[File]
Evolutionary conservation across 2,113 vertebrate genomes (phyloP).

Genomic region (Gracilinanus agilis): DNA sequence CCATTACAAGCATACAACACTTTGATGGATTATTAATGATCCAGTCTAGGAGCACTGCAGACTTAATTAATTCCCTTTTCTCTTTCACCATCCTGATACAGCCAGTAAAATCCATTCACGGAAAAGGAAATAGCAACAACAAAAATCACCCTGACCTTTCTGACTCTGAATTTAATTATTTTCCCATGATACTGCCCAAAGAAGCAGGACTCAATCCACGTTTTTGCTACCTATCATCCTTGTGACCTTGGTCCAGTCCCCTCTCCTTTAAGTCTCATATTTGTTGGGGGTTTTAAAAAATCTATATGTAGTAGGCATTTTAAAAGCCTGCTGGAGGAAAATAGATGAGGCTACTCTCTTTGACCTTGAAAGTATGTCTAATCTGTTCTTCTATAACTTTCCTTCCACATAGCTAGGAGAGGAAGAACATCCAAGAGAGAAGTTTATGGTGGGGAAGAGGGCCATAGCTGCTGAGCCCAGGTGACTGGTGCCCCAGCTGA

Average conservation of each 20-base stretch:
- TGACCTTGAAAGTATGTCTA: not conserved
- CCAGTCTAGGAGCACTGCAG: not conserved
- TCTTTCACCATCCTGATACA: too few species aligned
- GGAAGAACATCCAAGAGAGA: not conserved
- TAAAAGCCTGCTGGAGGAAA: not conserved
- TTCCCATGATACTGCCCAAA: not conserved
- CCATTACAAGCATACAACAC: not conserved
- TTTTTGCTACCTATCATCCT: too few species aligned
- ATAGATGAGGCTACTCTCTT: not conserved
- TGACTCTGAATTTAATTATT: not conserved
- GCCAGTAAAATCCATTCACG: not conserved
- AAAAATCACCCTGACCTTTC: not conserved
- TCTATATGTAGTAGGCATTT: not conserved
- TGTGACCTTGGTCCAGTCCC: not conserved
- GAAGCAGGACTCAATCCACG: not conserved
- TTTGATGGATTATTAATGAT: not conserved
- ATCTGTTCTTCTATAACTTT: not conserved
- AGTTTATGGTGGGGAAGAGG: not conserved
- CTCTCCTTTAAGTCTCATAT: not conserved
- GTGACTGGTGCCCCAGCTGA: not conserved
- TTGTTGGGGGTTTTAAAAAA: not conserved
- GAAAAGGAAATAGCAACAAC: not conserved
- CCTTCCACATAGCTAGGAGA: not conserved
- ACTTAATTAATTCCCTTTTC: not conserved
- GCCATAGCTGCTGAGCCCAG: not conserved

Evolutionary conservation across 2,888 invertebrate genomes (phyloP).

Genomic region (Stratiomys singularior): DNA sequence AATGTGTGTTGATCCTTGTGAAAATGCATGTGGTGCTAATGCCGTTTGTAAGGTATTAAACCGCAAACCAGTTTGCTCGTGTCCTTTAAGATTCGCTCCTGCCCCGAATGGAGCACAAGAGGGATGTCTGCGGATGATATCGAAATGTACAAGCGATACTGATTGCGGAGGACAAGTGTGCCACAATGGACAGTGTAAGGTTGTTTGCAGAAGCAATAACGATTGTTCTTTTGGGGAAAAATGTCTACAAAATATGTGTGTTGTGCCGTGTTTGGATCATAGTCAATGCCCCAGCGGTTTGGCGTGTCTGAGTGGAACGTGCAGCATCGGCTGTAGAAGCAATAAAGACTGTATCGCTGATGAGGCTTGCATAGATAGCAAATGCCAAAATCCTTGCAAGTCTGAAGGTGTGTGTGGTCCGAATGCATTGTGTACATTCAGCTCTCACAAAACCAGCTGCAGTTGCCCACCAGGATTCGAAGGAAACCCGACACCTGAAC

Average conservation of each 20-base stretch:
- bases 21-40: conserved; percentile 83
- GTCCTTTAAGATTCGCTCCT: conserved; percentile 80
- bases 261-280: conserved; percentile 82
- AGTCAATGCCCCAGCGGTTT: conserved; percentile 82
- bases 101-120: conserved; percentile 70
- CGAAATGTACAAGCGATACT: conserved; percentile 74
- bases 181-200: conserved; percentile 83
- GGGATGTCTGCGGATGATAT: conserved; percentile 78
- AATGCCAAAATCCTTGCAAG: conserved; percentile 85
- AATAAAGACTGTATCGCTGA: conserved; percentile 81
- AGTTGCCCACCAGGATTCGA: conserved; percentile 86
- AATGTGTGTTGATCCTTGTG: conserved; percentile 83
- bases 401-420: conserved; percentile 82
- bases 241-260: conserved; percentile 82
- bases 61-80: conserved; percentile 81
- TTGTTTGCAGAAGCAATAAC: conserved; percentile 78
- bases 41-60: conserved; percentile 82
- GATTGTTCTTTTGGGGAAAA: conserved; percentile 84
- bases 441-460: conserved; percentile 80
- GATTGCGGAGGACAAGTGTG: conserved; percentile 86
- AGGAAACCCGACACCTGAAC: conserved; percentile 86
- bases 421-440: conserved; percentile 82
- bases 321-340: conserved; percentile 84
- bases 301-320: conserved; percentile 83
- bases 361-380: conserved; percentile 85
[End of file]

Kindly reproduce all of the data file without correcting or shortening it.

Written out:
Evolutionary conservation across 2,113 vertebrate genomes (phyloP).

Genomic region (Gracilinanus agilis): DNA sequence CCATTACAAGCATACAACACTTTGATGGATTATTAATGATCCAGTCTAGGAGCACTGCAGACTTAATTAATTCCCTTTTCTCTTTCACCATCCTGATACAGCCAGTAAAATCCATTCACGGAAAAGGAAATAGCAACAACAAAAATCACCCTGACCTTTCTGACTCTGAATTTAATTATTTTCCCATGATACTGCCCAAAGAAGCAGGACTCAATCCACGTTTTTGCTACCTATCATCCTTGTGACCTTGGTCCAGTCCCCTCTCCTTTAAGTCTCATATTTGTTGGGGGTTTTAAAAAATCTATATGTAGTAGGCATTTTAAAAGCCTGCTGGAGGAAAATAGATGAGGCTACTCTCTTTGACCTTGAAAGTATGTCTAATCTGTTCTTCTATAACTTTCCTTCCACATAGCTAGGAGAGGAAGAACATCCAAGAGAGAAGTTTATGGTGGGGAAGAGGGCCATAGCTGCTGAGCCCAGGTGACTGGTGCCCCAGCTGA

Average conservation of each 20-base stretch:
- TGACCTTGAAAGTATGTCTA: not conserved
- CCAGTCTAGGAGCACTGCAG: not conserved
- TCTTTCACCATCCTGATACA: too few species aligned
- GGAAGAACATCCAAGAGAGA: not conserved
- TAAAAGCCTGCTGGAGGAAA: not conserved
- TTCCCATGATACTGCCCAAA: not conserved
- CCATTACAAGCATACAACAC: not conserved
- TTTTTGCTACCTATCATCCT: too few species aligned
- ATAGATGAGGCTACTCTCTT: not conserved
- TGACTCTGAATTTAATTATT: not conserved
- GCCAGTAAAATCCATTCACG: not conserved
- AAAAATCACCCTGACCTTTC: not conserved
- TCTATATGTAGTAGGCATTT: not conserved
- TGTGACCTTGGTCCAGTCCC: not conserved
- GAAGCAGGACTCAATCCACG: not conserved
- TTTGATGGATTATTAATGAT: not conserved
- ATCTGTTCTTCTATAACTTT: not conserved
- AGTTTATGGTGGGGAAGAGG: not conserved
- CTCTCCTTTAAGTCTCATAT: not conserved
- GTGACTGGTGCCCCAGCTGA: not conserved
- TTGTTGGGGGTTTTAAAAAA: not conserved
- GAAAAGGAAATAGCAACAAC: not conserved
- CCTTCCACATAGCTAGGAGA: not conserved
- ACTTAATTAATTCCCTTTTC: not conserved
- GCCATAGCTGCTGAGCCCAG: not conserved

Evolutionary conservation across 2,888 invertebrate genomes (phyloP).

Genomic region (Stratiomys singularior): DNA sequence AATGTGTGTTGATCCTTGTGAAAATGCATGTGGTGCTAATGCCGTTTGTAAGGTATTAAACCGCAAACCAGTTTGCTCGTGTCCTTTAAGATTCGCTCCTGCCCCGAATGGAGCACAAGAGGGATGTCTGCGGATGATATCGAAATGTACAAGCGATACTGATTGCGGAGGACAAGTGTGCCACAATGGACAGTGTAAGGTTGTTTGCAGAAGCAATAACGATTGTTCTTTTGGGGAAAAATGTCTACAAAATATGTGTGTTGTGCCGTGTTTGGATCATAGTCAATGCCCCAGCGGTTTGGCGTGTCTGAGTGGAACGTGCAGCATCGGCTGTAGAAGCAATAAAGACTGTATCGCTGATGAGGCTTGCATAGATAGCAAATGCCAAAATCCTTGCAAGTCTGAAGGTGTGTGTGGTCCGAATGCATTGTGTACATTCAGCTCTCACAAAACCAGCTGCAGTTGCCCACCAGGATTCGAAGGAAACCCGACACCTGAAC

Average conservation of each 20-base stretch:
- bases 21-40: conserved; percentile 83
- GTCCTTTAAGATTCGCTCCT: conserved; percentile 80
- bases 261-280: conserved; percentile 82
- AGTCAATGCCCCAGCGGTTT: conserved; percentile 82
- bases 101-120: conserved; percentile 70
- CGAAATGTACAAGCGATACT: conserved; percentile 74
- bases 181-200: conserved; percentile 83
- GGGATGTCTGCGGATGATAT: conserved; percentile 78
- AATGCCAAAATCCTTGCAAG: conserved; percentile 85
- AATAAAGACTGTATCGCTGA: conserved; percentile 81
- AGTTGCCCACCAGGATTCGA: conserved; percentile 86
- AATGTGTGTTGATCCTTGTG: conserved; percentile 83
- bases 401-420: conserved; percentile 82
- bases 241-260: conserved; percentile 82
- bases 61-80: conserved; percentile 81
- TTGTTTGCAGAAGCAATAAC: conserved; percentile 78
- bases 41-60: conserved; percentile 82
- GATTGTTCTTTTGGGGAAAA: conserved; percentile 84
- bases 441-460: conserved; percentile 80
- GATTGCGGAGGACAAGTGTG: conserved; percentile 86
- AGGAAACCCGACACCTGAAC: conserved; percentile 86
- bases 421-440: conserved; percentile 82
- bases 321-340: conserved; percentile 84
- bases 301-320: conserved; percentile 83
- bases 361-380: conserved; percentile 85